VPNs can give you access to private computer connections and the services they are running. VPNs can create private networks to connect to other computers and allow you to connect to the internet through those computers. VPNs can give you different network security which might be better or worse than what you already have. VPNs can change the content you have access to if your local network or VPN network has differing filters. VPNs can let your change your public IP address that the internet sees letting you bypass different websites filters (such as Netflix filtering content depending on what they think the country you are in is based off of your IP address).
VPNs don't always give you better privacy or security. VPNs are not always trustworthy, but also are not always less trustworthy than your ISP.
So, if you have a specific need that a VPN can address, then it might be worth shopping around for a VPN that can meet that need. For most use cases the service should not be more than a couple dollars a month.
How do I trust a VPN has good security and privacy practices?
Do you know the people who run it? If it's ran by a friend or an organization you trust, then that could inform your decision.
You can also run your own VPN. The software is not hard to setup and is around the same price as most commercial VPNs. Running your own VPN will allow you to build the security and privacy model you need. It will also allow you to give private access to computers and services you have such as a personal home server running Nextcloud or Bitwarden.
However, it is important to note that even your own VPN will exist on someone else's larger network. If you setup your VPN on a cloud service, then that cloud service will need to be trusted. If you run it from your house (for connecting to when out), then your ISP will need to be trusted. Still, you get to define the security practices on your VPN such that you understand exactly the limitations of privacy and security on it.
What about Tor?
Tor, The Onion Router, also uses encryption and routes your traffic through a circuit of computers before reaching the internet. This can make it extremely difficult for a third party to know where you are connecting to the internet from. If you don't login to websites or transmit personally identifying information the chance of your connection being traced back to you is low.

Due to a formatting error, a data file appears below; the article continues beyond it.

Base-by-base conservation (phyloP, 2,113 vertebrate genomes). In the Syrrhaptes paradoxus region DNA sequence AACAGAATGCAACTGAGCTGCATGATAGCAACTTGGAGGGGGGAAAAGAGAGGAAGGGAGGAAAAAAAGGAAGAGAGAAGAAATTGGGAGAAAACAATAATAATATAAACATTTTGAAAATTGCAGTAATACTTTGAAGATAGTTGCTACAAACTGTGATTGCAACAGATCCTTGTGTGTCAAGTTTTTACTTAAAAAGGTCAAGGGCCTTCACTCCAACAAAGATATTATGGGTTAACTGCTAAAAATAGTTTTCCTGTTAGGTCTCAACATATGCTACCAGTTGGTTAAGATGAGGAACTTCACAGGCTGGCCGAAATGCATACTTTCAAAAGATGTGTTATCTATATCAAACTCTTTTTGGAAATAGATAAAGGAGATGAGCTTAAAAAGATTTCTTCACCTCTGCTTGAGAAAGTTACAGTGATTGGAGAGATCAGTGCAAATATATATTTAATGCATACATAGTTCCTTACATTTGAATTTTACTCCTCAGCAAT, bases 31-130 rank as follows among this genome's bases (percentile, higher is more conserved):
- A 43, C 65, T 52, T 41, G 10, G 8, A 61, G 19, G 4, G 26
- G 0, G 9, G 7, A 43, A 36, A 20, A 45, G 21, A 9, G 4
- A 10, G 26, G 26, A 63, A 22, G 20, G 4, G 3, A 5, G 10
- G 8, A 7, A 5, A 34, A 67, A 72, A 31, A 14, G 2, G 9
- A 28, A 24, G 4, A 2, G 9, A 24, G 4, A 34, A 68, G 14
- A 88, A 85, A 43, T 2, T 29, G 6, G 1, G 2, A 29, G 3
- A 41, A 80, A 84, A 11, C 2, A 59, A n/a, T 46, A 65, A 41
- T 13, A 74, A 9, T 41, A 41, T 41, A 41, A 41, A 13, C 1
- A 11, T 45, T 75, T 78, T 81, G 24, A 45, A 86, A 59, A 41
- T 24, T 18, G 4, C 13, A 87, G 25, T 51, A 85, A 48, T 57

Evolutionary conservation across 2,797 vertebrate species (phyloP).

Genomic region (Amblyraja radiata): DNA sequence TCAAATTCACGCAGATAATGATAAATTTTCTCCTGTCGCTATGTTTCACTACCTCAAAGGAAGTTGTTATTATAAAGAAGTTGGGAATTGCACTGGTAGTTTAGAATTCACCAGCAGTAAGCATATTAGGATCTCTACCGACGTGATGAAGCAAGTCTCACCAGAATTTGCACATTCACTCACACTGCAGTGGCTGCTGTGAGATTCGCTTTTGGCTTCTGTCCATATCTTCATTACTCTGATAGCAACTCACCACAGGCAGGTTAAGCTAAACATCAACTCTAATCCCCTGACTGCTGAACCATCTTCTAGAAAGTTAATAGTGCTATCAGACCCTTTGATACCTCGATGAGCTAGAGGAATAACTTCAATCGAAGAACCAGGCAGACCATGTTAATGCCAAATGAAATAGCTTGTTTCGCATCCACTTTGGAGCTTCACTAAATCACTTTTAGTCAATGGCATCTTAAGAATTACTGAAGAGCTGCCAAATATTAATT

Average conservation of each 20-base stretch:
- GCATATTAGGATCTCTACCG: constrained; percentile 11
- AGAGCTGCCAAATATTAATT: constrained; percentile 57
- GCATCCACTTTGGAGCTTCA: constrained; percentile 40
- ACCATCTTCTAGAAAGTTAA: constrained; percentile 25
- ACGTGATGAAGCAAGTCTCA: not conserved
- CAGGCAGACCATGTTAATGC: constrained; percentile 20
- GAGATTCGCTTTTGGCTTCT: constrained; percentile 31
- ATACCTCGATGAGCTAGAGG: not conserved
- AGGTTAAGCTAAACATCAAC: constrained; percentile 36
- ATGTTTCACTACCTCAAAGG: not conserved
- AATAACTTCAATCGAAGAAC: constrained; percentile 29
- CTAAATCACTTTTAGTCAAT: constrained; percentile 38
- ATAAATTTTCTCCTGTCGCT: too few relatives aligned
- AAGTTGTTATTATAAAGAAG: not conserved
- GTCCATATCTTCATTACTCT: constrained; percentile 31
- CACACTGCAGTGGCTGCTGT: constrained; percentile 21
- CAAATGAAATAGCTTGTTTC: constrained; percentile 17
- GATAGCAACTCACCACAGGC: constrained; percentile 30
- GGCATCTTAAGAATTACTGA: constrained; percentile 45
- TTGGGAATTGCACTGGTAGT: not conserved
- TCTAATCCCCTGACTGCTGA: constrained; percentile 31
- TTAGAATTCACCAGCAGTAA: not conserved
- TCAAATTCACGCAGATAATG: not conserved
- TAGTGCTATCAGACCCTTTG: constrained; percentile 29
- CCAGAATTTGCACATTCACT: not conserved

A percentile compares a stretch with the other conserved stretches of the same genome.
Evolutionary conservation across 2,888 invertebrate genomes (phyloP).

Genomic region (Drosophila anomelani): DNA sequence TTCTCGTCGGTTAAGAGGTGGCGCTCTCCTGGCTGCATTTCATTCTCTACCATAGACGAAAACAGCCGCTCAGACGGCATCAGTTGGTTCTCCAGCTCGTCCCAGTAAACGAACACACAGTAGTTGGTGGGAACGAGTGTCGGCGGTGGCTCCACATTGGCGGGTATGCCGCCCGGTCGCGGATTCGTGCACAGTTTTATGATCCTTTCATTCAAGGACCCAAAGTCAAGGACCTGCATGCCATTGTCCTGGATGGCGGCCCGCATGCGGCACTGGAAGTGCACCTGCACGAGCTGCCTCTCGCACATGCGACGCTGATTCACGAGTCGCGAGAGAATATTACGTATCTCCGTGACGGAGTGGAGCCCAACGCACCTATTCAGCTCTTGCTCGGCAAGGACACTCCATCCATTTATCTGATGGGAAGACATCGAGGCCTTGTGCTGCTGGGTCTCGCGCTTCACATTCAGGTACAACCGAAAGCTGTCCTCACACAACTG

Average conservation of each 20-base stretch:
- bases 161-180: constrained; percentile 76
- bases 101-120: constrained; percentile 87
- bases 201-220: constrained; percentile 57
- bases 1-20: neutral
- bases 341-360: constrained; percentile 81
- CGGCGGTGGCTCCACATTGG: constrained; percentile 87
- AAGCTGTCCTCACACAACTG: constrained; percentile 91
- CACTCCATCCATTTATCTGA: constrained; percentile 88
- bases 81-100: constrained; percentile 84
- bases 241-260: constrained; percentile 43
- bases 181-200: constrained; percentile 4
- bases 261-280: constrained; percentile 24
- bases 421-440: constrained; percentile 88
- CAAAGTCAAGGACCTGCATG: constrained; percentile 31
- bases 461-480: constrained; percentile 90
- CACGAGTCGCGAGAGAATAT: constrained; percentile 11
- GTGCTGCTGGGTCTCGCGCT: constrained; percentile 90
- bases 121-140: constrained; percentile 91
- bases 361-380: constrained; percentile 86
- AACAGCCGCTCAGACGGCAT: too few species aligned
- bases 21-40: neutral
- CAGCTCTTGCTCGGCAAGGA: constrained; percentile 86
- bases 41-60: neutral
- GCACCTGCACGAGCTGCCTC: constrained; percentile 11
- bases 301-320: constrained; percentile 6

This has limitations though. Some network traffic isn't well suited for the Tor network. The various computers that make up your circuit to the internet usually have many connections, and your latency and speed will be limited to the slowest most latent connection in the circuit. This also means that some protocols like bittorrent are not advised to use over the Tor network. So, watching Netflix or playing a competitive game over Tor might not be a very pleasant experience for example.
Also, as the connection is shared, when your traffic exits the Tor network and goes back to the internet remote sites will think you are coming from that exit computer. If others are being malicious on that exit computer (or even if the web sites just don't like Tor) they might filter out Tor traffic.
Finally, in places like the US we have some (not many) protections around the US government spying on us. If you use Tor your traffic may exit to the internet in another country where the US government is free to collect this data. In fact, official documents in the US have revealed that Tor data is especially monitored by the state. So, you get anonymity in a highly surveilled network.
Tor is a useful tool if used correctly, but it is not the correct tool for all network security needs.
I think VPNs are extremely useful. I also think how they are marketed is often misleading. I hope you have enough information to consider if a VPN is something you want, and if so what type of VPN solution is right for you. In a world with more and more computer devices that connect to networks having power over how and where they connect to each other and the world can be very powerful. VPNs are a great tool to help with this that are often misunderstood and misused.